Question about high medio-lateral force gait lower extremity model

Dear all,

Over the last couple of weeks I’ve been working on a lower limb model based on the gait lower extremity example from the AnyBody repository. So far everything works well en the results seem to be feasible, well almost all of them.

I’m looking at the loads and moments on the knee during ADL activities. In the attachment you can find my model and some example data. The c3d file also contains EMG from the following muscles in the following order: Rectus Femoris, Vastus medialis, vastus lateralis, tibialis anterior, gastrocnemius medialis, gastrocnemius lateralis, semimembranosus and biceps femoris. Activity patterns seem to agree with the model.

When I compare different parameters against other published results I see some differences. Most of the them are comparable, but one that is particularly bothering me is the peak medio-lateral force on the knee. Which is 4 times higher that those calculated by Worsley et al. and Taylor (about 0.6 against 0.15*BW) for gait and stair climbing activities. The shape of the results are comparable, but the magnitude is not.

I also ran the model Gait Lower Extremity with the data as supplied by the AnyBody example (GaitNormal0003-processed). In the case of the medio-lateral force the values are almost the same as what i get. (In terms of BW)

I tried different recruitment criteria and muscle types and the most advanced leg model (leg TD) without any remarcable results. I also used the plug-in-gait marker set data for collection.

Can someone explain me where this difference is comming from? is it the markerset or i’m i missing something else? Hopefully you can help me with this problem.

I’m working on the AnyBody version and using the AMMR 1.4

Much appreciated,


  • Predicted knee kinematics and kinetics during functional activities using motion capture and musculoskeletal modelling in healthy older people. Worsley et al.

  • Tibio-femoral loading during human gait and stair climbing. Taylor et al.

Hello Roberto,

the values for M-L forces vary vey much as far as the trials I have analyzed so far. I just run 3 other cases, 2 gait, one stair climbing and I was by 15-40% BW. 60% seems very much, but this might be possible. I have to look at the papers again, I’m not sure if you can compare TKA patients with healthy subjects that easy. I know that my healthy colleage, who was captured for the GaitLowerExtremity model walks with a large rotation.
What is your experience with that?

Hi Amir,

Thank you vey much for your reply. Fisrt of all, I totally agree with you about the fact that you might not completely be able to compare TKA patients with healthy subjects. But the article by Worsley et al. described the kinematics for healthy older subjects (same kind of group i’m working with) using AnyBody. Furthermore Costigan et al. (Knee and hip kinetics during normal stair climbing) also published some results on KCF on healthy young adults with the same order of magnitude.

As explained before, the group I’m working with is composed of healthy older women. As far as i’ve seen, the rotations are not surprisingly high. I was just wondering if I’ve missed something while adapting my model. I changed a few things at the model setup and trial specific files.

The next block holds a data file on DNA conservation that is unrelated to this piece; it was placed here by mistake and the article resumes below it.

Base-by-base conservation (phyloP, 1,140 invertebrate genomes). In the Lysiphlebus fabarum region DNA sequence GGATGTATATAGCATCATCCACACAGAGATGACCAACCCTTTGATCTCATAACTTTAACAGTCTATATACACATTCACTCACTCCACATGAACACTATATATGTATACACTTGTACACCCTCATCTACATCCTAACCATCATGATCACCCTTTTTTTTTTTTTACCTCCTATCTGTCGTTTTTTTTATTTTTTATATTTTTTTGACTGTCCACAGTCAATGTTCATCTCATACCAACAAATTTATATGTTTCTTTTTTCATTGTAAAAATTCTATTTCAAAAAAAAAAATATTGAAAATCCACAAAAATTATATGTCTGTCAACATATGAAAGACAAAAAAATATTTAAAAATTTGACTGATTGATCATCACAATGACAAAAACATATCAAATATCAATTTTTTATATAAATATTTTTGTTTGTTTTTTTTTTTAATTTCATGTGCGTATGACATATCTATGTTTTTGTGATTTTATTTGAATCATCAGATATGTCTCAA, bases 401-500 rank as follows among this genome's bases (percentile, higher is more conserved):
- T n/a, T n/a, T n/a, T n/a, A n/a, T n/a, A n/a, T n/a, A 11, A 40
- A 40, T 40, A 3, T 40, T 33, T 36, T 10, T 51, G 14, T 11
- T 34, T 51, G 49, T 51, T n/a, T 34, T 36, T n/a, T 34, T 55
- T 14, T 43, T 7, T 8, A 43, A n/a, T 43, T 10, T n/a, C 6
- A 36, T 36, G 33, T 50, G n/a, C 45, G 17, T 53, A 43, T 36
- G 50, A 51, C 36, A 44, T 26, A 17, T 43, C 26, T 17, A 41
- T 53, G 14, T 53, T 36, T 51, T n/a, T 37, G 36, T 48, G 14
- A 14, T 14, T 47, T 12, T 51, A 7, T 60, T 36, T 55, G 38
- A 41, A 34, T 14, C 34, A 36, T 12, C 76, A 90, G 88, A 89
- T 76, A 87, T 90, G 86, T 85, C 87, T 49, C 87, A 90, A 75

When running the standard example form anybody the medio-lateral forces have about the same value as what I get, which is higher than those I’ve found in the literature. I just wanted to know if other people have had the same experiences. I’m still thiking that 60% is kind of high.

Kind regards,

The article by Costigan et al.: Knee and hip kinetics during normal stair climbing. Gait and posture 16(2002) 31-37


I agree also with you, 60% seems also very high for me. I’ll look more into the papers!
Do you have more subjects and are they all the same?

Hi Amir,

I just ran the model for 4 other subjects. Same results, medio-lateral forces around 0.60*BW+/-5.



I analyzed also more Gait Trials. All trials with a “healthy knee” resulted in 50% BW med-lat forces.
However, there are things that can influence the forces. Did you do the Gait measurements yourself? Do you know where the markers have been applied to the subject?
If your marker position was not correct originally in the optimization, you might get wrong loads. I don’t know how much they can vary, but I’ve experienced differences in the range of 100N.
I’ve seen that specially the foot position and of course the knee markers will have an effect.

Hi Amir,

Thanks for your answer. When you say you analysed more gait trials, do you mean with your own data or the one i provided you? 0.5 BW is still much more than the 0.15 described elsewhere.

I didn’t collect the data myself, but I was present during the collection of some of the participants. The biggest differences were at the thigh (RTHI) and shank (RTIB) markers. The offsets I added to the modelsetup file are based on one patient. This doesn’t necessarily mean is the same for all of them. We have different persons in charge of the data collection of the same protocol.

To be completely sure, i would need to collect one data set where i’m definitively sure what the position of the markers is relative to the segments.

Do you think the differences could become as high as 300 N? that’s about the difference needed to match the results elsewhere.

I’ll record a new dataset and come back to you on that one. Any more suggestions so far?


I don’t think it will change the 300N. I would consider contacting Worsley et al. …

otherwise I dont know much more.